NEW York City Mayor Eric Adams on Friday, Oct. 28 joined Consul General Elmer G. Cato as they raised the Philippine flag for the first time ever at Bowling Green Park along with some leaders of the Filipino American community which celebrates Filipino American History Month every October.
“I will say this over and over again, people talk about the immigrant population in this country. The immigrant population, we need the immigrant population more than the immigrant population needs us,” Adams said. “For the first time, we’re going to raise the flag of the Philippine community to send a loud and clear message that we’re going to raise our spirits, we’re going to raise our energy, we’re going to raise the greatness of this city.”
Cato cited the shared history between the Philippines and the United States which started when the first Filipinos landed in Morro Bay along the coast of California more than 300 years before the Philippines became an American colony.
Filipinos first arrived here in New York City at the end of the Philippine-American War in the latter part of the 19th century. Most of them were students enrolled at Columbia University and New York University as well as other institutions. Others arrived later through Ellis Island and settled in the city. They were followed by Filipino veterans returning from wars in Europe and the Pacific.
The Philippines began its diplomatic presence in New York with the establishment of the Consulate General of the Republic of the Philippines in 1946. Today, Filipinos comprise the third-largest Asian American population in the United States with over 4.5 million and in New York City, Filipinos are the fourth-largest Asian ethnic group.
“This is not only an extraordinary testimony to the immigrant success story but also proof of the enduring friendship between Filipinos and Americans. This multifaceted relationship has only deepened and strengthened over the decades, especially here in New York City,” Consul General Cato said. “We have seen the important contribution to New York City of Filipinos, particularly our doctors, nurses, and other healthcare workers following the outbreak of the Coronavirus pandemic in the spring of 2020.”
The program also included a speech from Quimberly Villamer, a nurse who was among the thousands of frontliners as the city battled coronavirus.
“I stand before you today with pain because many of my colleagues will not be able to tell their stories themselves anymore,” Villamer said. “But I also stand before you today with gratitude. I’m immensely grateful for I was able to see the best of humanity in the worst of times.”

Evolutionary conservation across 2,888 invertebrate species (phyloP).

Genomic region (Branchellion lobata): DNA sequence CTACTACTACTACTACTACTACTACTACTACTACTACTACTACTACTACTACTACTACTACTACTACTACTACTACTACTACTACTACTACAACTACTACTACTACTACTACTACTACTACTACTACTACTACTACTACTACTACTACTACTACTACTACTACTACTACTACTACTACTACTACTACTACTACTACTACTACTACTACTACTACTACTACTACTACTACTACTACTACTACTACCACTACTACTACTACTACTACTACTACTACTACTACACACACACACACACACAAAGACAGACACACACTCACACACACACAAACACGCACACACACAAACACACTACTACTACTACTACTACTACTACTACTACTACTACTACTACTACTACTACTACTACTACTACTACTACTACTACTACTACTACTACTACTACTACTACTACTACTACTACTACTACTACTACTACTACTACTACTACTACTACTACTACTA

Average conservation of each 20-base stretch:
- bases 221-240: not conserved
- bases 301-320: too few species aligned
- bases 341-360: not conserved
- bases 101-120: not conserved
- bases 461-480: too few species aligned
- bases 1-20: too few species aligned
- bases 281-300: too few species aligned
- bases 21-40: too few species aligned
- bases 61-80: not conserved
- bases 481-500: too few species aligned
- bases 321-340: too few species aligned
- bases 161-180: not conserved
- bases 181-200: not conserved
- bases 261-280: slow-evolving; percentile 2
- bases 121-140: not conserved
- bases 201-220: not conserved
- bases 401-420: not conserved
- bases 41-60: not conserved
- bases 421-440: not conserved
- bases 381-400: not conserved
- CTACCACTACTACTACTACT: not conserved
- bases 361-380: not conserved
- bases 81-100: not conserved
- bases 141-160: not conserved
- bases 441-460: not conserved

A nurse manager for an NYC hospital, Villamer shared heartbreaking stories about devoting five minutes of their schedules to sing to their patients and their families who were FaceTiming with them.
“Imagine a patient on a ventilator getting her dialysis clapping her hand with us. A patient FaceTiming his family and I see his family dancing from the screen. That was the time when we couldn’t get visitors in the hospital and a bunch of exhausted frontliners were dancing their pain away,” Villamer recalled.
When New York City became the epicenter of the pandemic, Filipino nurses and other medical professionals stayed true to their oath to take care of the sick and the dying, sometimes at expense of their very own lives.
“Today, we honor the 30 Filipino doctors and nurses we lost during the pandemic, as well as other fallen heroes of New York City as we hoist the flags of both the United States of America and the Republic of the Philippines. And we also honor the city that has welcomed, nurtured, and sheltered the Filipino American community through the years,” Consul General Cato said.
Deputy Mayor Maria Torres-Springer, the first Filipino American to be a deputy mayor in the City of New York, also delivered a short speech.
“I have always believed, and my Filipino parents believed, and I know generations of strivers and doers and survivors believe that New York City is the purest distillation of the promise of this country as a land of opportunity. And so that is what we celebrate here today,” Torres-Springer said.
Mayor Adams promised that this ceremony will be held annually from now on.
“We’re not going to use this as a one-time event. Every year, we will be here to commemorate this great body of people who represent the greatness of this city,” Adams said, citing the numbers of Filipinos in the city and asking the community to harness this political power “to make sure that your voices are never ignored.”
“Bowling Green’s rich history dates back to the very founding of New York City in the 1600s,” said Arthur Piccolo, president of the Bowling Green Association. “Like so many others, immigrants came to what is now Bowling Green Park in search of a better life.
Among the city officials who joined the flag-raising ceremony were Edward Mermelstein, Commissioner of International Affairs, and Manuel Castro, Commissioner of the Mayor’s Office of Immigration Affairs. n